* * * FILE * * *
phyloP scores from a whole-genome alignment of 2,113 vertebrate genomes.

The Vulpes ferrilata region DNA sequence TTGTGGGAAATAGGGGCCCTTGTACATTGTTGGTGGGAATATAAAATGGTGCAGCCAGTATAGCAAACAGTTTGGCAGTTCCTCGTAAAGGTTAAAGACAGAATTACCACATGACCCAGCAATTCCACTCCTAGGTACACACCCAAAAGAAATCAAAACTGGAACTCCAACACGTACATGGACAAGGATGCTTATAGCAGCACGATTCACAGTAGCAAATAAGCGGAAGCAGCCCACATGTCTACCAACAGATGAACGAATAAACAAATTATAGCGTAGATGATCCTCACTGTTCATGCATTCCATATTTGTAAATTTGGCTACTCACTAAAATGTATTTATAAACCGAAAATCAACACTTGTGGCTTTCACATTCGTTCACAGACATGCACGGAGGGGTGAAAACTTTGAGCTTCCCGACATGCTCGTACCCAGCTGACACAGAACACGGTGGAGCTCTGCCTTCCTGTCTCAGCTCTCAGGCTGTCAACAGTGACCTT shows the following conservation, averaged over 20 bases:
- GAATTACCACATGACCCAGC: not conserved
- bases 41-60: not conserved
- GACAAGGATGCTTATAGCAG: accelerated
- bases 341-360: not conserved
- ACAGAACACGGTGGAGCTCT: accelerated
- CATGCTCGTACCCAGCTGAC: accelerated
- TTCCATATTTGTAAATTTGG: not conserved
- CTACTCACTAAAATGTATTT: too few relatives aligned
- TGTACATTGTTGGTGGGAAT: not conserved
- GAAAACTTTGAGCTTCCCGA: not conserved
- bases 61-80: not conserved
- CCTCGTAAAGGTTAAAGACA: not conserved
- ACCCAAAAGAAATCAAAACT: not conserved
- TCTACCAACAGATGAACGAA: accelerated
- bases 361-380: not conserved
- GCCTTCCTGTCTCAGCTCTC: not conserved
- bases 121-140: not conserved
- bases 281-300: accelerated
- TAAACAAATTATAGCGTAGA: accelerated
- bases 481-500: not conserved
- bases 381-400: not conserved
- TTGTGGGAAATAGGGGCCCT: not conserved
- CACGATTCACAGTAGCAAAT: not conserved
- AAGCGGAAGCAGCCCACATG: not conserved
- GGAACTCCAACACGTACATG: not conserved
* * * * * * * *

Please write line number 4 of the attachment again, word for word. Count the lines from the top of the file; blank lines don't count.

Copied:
- bases 41-60: not conserved